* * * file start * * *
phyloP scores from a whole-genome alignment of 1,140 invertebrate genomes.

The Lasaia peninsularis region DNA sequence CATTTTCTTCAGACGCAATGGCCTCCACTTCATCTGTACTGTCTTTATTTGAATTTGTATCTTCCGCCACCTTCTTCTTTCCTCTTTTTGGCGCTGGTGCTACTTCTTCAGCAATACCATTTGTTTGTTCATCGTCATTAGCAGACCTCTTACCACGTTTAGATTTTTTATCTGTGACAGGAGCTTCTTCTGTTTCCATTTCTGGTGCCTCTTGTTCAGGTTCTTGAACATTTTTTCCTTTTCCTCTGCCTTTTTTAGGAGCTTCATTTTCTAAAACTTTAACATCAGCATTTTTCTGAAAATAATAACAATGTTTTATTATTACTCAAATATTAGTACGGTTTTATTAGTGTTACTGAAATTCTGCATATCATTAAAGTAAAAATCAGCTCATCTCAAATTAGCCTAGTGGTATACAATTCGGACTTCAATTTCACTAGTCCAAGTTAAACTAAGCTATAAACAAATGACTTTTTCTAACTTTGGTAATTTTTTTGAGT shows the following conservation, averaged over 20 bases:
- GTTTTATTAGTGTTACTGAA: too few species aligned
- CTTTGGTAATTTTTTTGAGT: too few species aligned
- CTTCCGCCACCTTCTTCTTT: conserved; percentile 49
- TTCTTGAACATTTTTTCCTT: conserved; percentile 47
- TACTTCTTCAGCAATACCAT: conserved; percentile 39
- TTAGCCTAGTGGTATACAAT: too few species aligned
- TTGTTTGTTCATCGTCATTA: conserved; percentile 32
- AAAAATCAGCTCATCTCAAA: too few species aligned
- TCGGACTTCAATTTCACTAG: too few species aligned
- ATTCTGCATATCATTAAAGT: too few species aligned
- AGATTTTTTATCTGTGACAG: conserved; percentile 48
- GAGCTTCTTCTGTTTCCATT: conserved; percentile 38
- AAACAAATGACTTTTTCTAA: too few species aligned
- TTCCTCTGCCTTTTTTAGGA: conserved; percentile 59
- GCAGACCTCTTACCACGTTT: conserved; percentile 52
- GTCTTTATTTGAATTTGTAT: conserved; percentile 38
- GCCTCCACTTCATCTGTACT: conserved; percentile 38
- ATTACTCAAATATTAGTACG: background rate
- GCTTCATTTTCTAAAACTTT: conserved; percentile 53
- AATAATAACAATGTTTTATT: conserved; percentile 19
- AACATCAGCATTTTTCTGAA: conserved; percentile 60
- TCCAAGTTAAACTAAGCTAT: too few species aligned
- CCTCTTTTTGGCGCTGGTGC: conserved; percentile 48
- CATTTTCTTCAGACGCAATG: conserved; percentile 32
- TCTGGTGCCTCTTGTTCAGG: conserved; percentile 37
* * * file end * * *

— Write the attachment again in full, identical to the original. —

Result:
phyloP scores from a whole-genome alignment of 1,140 invertebrate genomes.

The Lasaia peninsularis region DNA sequence CATTTTCTTCAGACGCAATGGCCTCCACTTCATCTGTACTGTCTTTATTTGAATTTGTATCTTCCGCCACCTTCTTCTTTCCTCTTTTTGGCGCTGGTGCTACTTCTTCAGCAATACCATTTGTTTGTTCATCGTCATTAGCAGACCTCTTACCACGTTTAGATTTTTTATCTGTGACAGGAGCTTCTTCTGTTTCCATTTCTGGTGCCTCTTGTTCAGGTTCTTGAACATTTTTTCCTTTTCCTCTGCCTTTTTTAGGAGCTTCATTTTCTAAAACTTTAACATCAGCATTTTTCTGAAAATAATAACAATGTTTTATTATTACTCAAATATTAGTACGGTTTTATTAGTGTTACTGAAATTCTGCATATCATTAAAGTAAAAATCAGCTCATCTCAAATTAGCCTAGTGGTATACAATTCGGACTTCAATTTCACTAGTCCAAGTTAAACTAAGCTATAAACAAATGACTTTTTCTAACTTTGGTAATTTTTTTGAGT shows the following conservation, averaged over 20 bases:
- GTTTTATTAGTGTTACTGAA: too few species aligned
- CTTTGGTAATTTTTTTGAGT: too few species aligned
- CTTCCGCCACCTTCTTCTTT: conserved; percentile 49
- TTCTTGAACATTTTTTCCTT: conserved; percentile 47
- TACTTCTTCAGCAATACCAT: conserved; percentile 39
- TTAGCCTAGTGGTATACAAT: too few species aligned
- TTGTTTGTTCATCGTCATTA: conserved; percentile 32
- AAAAATCAGCTCATCTCAAA: too few species aligned
- TCGGACTTCAATTTCACTAG: too few species aligned
- ATTCTGCATATCATTAAAGT: too few species aligned
- AGATTTTTTATCTGTGACAG: conserved; percentile 48
- GAGCTTCTTCTGTTTCCATT: conserved; percentile 38
- AAACAAATGACTTTTTCTAA: too few species aligned
- TTCCTCTGCCTTTTTTAGGA: conserved; percentile 59
- GCAGACCTCTTACCACGTTT: conserved; percentile 52
- GTCTTTATTTGAATTTGTAT: conserved; percentile 38
- GCCTCCACTTCATCTGTACT: conserved; percentile 38
- ATTACTCAAATATTAGTACG: background rate
- GCTTCATTTTCTAAAACTTT: conserved; percentile 53
- AATAATAACAATGTTTTATT: conserved; percentile 19
- AACATCAGCATTTTTCTGAA: conserved; percentile 60
- TCCAAGTTAAACTAAGCTAT: too few species aligned
- CCTCTTTTTGGCGCTGGTGC: conserved; percentile 48
- CATTTTCTTCAGACGCAATG: conserved; percentile 32
- TCTGGTGCCTCTTGTTCAGG: conserved; percentile 37